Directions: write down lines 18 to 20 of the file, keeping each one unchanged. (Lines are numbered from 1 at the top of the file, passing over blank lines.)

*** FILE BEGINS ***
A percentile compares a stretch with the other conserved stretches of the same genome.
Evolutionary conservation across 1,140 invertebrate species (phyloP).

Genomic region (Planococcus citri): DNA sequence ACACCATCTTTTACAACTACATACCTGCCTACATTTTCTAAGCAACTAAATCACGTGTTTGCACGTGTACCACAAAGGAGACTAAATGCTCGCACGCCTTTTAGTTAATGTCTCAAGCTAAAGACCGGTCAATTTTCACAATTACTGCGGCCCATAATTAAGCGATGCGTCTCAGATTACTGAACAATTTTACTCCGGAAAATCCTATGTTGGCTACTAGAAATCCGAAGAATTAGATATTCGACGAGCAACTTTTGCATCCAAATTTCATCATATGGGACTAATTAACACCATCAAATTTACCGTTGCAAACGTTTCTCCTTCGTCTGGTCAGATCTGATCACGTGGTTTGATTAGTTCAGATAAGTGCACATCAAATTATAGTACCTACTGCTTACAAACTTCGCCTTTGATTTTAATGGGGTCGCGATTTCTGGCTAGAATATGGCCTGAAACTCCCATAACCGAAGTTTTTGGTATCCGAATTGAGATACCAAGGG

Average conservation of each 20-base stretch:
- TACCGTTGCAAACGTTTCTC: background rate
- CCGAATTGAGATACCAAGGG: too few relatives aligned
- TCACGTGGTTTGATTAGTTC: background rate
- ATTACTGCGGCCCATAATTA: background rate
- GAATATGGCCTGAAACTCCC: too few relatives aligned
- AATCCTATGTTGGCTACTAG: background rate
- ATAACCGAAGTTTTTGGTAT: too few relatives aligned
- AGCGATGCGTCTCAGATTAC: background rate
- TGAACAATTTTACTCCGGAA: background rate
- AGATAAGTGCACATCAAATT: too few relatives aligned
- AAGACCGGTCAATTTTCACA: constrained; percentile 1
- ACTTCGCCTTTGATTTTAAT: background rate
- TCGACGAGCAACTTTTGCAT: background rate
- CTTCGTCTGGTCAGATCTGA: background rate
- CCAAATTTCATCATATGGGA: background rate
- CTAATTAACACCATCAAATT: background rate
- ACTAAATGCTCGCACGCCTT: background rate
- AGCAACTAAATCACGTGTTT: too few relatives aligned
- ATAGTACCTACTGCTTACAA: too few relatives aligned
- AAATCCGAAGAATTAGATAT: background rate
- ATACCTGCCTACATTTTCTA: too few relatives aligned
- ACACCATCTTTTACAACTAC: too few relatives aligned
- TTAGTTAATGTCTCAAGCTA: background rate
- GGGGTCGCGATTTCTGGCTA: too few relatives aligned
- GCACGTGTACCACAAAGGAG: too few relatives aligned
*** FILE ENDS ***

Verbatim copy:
- CTTCGTCTGGTCAGATCTGA: background rate
- CCAAATTTCATCATATGGGA: background rate
- CTAATTAACACCATCAAATT: background rate